To which I replied: " no kidding "

And as for ranking Greece as one of the unhappiest places in Europe, I will say that I think people in Cambridge don’t understand what makes the Greeks happy. So, there will probably be another research project looking into the ways people should perceive happiness as… but what do I know? Not alot

Monday, April 16, 2007

Green Roofs and Greece - What Athens Should Be Famous For in the Next 20 Years

Now this is what I really want to see on my roof in Athens! Ever take a look at the city from the air? It looks like a sea of marble roofs, even though, I know, it's cement.

The point is that all that reflected light produces a lot of energy, and by energy I mean heat. and lots of it.

SO.... what about a little greenery on the roofs?

a) it reduces run-off, so there would be a lot less stress on the drainage (or rather lack there of) in the city after a heavy rainfall, which if you havebeen paying attention, Greece is expected to have a lot less of in the coming years.

b) it's not that hard to take care of, unless you want a fancy one, which is just fine

c) i just miss mowing the lawn on the weekends

oh and the fact that it's supposed to be EXTREMELY hot this summer, and the next...50 or so summers in the future. So what would a green roof have to do with heat? Well consider the wonderful picture of your typical heat island, a pocket of nastiness where urban populations live, due to activity, pollution, and a lot of reflective surfaces and what not.

Notice the green where the cooler temperatures are, and the lack of green where the hotter temperatures are? Exactly.

I'd say preparing for it now might be a good idea, and a profitable one at that: (imagine that, making profit instead of paying fines!)

As PR Newswire tells-

Green Roofs for Healthy Cities, the North American green roof industry association is pleased to announce the results from its Second Annual Industry Survey of Corporate members' completed green roof projects in 2006. The Survey indicates a growth rate of more than 25% over 2005, representing more than 3 million square feet installed in 2006. For intensive green roofs that typically incorporate larger plants, the growth rate was 110% in 2006.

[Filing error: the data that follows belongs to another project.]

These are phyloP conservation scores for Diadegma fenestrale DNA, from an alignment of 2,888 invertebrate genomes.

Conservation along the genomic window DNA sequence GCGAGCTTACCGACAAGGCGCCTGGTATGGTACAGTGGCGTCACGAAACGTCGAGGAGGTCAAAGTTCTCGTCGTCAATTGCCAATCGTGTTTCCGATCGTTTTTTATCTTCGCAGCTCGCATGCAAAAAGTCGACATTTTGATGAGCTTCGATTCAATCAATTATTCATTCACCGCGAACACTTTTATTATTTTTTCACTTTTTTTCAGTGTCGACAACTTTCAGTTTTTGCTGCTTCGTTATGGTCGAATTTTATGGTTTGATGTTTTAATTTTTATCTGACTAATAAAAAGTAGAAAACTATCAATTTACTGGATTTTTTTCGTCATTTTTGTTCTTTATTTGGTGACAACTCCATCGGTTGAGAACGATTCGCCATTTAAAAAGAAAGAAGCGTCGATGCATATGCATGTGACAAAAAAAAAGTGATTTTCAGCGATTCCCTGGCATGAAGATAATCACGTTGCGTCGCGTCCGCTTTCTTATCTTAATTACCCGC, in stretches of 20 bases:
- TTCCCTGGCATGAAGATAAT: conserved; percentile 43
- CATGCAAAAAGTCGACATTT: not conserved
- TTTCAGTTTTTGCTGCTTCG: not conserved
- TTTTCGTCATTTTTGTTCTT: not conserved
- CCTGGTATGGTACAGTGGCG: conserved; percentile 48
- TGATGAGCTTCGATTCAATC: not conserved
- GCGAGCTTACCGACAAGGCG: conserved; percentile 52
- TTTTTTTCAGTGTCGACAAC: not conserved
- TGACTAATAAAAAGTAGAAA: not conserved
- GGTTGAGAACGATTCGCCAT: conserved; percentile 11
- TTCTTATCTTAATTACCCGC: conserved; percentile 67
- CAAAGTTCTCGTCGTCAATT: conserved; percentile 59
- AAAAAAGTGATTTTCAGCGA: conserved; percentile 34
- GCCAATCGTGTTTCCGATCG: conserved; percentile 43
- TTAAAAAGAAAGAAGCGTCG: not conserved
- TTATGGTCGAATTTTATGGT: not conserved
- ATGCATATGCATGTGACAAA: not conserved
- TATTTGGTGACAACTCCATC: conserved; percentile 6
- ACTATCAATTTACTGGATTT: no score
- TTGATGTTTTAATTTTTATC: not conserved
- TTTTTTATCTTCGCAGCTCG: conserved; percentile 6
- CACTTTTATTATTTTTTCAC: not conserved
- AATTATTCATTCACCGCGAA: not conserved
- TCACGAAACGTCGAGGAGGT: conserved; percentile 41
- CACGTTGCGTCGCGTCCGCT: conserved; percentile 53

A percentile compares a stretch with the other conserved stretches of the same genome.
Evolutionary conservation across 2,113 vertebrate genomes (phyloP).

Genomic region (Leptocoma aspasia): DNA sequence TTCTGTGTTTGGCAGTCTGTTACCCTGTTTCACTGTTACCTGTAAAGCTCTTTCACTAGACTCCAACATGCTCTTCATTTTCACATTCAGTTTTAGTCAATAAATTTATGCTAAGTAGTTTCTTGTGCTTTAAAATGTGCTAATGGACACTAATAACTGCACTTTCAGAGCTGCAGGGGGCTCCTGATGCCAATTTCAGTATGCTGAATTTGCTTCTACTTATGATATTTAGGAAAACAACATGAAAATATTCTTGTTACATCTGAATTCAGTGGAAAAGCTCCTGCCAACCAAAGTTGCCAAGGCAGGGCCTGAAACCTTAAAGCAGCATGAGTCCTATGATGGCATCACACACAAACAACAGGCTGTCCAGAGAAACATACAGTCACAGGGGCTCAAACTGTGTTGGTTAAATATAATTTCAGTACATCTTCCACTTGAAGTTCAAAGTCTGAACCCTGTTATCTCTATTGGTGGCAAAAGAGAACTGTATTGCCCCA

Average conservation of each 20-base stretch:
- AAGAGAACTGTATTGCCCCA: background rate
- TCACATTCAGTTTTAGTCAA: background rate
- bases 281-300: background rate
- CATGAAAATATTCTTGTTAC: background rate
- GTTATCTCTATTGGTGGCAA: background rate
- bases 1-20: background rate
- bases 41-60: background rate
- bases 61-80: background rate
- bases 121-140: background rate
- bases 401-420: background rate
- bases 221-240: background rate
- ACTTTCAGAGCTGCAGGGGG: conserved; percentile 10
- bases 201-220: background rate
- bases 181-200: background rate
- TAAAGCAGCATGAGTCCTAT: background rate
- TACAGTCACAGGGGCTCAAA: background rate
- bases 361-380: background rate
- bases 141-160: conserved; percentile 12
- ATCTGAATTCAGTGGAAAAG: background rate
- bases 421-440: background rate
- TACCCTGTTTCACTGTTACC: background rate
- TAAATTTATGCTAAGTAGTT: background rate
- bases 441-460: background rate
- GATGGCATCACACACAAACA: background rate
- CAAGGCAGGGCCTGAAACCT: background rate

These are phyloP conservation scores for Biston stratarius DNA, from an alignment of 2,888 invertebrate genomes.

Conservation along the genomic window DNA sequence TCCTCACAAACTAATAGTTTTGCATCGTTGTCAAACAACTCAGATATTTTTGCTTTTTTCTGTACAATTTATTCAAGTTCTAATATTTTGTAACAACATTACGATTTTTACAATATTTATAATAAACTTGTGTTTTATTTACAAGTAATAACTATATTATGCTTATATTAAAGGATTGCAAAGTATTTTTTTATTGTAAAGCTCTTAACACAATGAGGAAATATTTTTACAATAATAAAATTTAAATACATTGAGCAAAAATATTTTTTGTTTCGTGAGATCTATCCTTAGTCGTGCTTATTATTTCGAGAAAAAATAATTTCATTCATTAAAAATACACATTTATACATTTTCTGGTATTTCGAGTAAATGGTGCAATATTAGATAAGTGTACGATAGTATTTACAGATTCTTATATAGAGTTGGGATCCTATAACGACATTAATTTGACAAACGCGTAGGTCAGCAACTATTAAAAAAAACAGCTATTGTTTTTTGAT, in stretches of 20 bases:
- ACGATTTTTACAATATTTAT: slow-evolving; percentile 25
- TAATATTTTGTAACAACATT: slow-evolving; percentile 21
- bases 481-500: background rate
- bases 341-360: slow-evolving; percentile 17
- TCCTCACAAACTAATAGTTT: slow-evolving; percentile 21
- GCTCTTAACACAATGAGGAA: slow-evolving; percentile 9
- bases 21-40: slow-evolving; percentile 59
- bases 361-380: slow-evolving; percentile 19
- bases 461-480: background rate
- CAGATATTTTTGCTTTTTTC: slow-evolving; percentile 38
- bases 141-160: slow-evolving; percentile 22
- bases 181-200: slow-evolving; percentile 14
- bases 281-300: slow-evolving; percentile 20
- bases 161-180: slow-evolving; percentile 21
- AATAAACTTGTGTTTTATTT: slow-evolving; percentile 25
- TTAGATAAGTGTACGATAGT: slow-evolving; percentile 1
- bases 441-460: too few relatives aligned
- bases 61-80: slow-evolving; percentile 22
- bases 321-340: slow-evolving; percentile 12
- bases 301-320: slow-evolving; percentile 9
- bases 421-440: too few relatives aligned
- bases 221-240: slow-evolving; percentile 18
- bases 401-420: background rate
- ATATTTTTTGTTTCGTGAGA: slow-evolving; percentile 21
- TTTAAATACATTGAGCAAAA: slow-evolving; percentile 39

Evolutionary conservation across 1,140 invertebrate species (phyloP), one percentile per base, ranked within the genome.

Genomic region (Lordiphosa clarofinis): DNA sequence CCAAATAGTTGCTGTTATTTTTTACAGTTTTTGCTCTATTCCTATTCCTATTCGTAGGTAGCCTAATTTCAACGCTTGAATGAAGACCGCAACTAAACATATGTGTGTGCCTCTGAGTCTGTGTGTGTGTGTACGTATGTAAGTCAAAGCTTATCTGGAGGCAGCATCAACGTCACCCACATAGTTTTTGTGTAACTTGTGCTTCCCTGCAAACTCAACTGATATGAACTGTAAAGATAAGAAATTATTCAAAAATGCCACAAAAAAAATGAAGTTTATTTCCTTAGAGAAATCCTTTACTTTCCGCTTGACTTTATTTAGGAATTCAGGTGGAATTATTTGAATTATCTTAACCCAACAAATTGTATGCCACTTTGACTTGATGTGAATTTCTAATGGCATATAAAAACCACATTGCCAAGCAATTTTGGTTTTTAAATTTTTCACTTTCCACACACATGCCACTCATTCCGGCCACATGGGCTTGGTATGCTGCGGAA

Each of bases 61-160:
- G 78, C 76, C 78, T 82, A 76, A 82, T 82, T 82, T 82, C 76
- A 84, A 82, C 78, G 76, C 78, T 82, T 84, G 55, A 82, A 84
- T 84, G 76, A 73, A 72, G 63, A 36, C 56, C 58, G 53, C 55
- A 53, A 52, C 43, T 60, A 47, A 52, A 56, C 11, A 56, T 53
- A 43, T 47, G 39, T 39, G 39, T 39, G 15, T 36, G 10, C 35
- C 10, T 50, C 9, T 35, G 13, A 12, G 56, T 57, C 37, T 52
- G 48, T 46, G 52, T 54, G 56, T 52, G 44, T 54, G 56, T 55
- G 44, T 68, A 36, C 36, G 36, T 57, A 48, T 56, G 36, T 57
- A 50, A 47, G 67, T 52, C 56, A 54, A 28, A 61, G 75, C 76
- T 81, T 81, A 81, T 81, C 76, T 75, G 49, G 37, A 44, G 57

"The green roof industry is growing rapidly in response to the pressing need for cleaner air, better storm water management, improved energy efficiency and more usable green space in our communities," said Steven Peck, Founder and President of Green Roofs for Healthy Cities. "Green roofs have really captured many people's attention as a beautiful way to help fight climate change and save money. Green roofs deliver more public and private benefits than any other green building technology, so we anticipate that strong growth will continue into the future," he added.

The City of Chicago, which has policies in place to support green roofs and urban greening, implemented the most square feet of green roofs in 2006 of any city, followed closely by Washington, D.C. "My goal is to make Chicago the greenest, most environmentally friendly city in the nation and we are leading by example in our green roof development," said Mayor Richard M. Daley. "With over one million square feet of green roofs completed in Chicago and another 2 million in development, our city has truly embraced this practice as a way to help conserve Chicago for future generations."

So why not catapult Athens and Greece ahead of the pack in Europe? Let's say 75% of the city rooftops greened by 2015.

Cyprus and MIT: New Research onthe Environment in the Mediterranean

Thanks to HomeboyMediaNews for the heads up on this story:

From MIT press release:

Energy, environment and water are the focus of a new joint program between MIT and the Mediterranean island nation of Cyprus. The initiative will promote a high level of scientific research and education at a new university on Cyprus, which for millennia has been a crossroad of commerce, civilizations and cultures.

The Cyprus Institute Program for Energy, Environment and Water Resources (CEEW) is a new research and education program established at MIT's Laboratory for Energy and the Environment (LFEE).

Its counterpart in Cyprus will be the Energy, Environment and Water Research Center (EEWRC) at the newly established Cyprus Institute (CyI), a university focused on undergraduate and graduate education and research in science, technology, arts and social sciences.

"The government of Cyprus is committed to turning the Cypriot economy into a knowledge-based economy and to rendering our island into a regional center of excellence for educational services," said Tassos Papadopoulos, president of the Republic of Cyprus, in a speech at the presidential palace Feb. 10. "The government's target is to make available government funds for research, reaching the EU level of 1 percent of GDP by 2010, of course with a corresponding contribution of the private sector."

...visit Homeboy or read the news release yourself for more information. Sorry, you have to do a -little- work for yourself;).

Thursday, April 12, 2007

Waste Management in Greece

Greeks are going to have to dig a a little deeper into their pockets as a result of digging deeper in the ground. Greece, like all other EU states, is required to limit the amount and type of trash they bury in the backyards.

Kathimerini reports: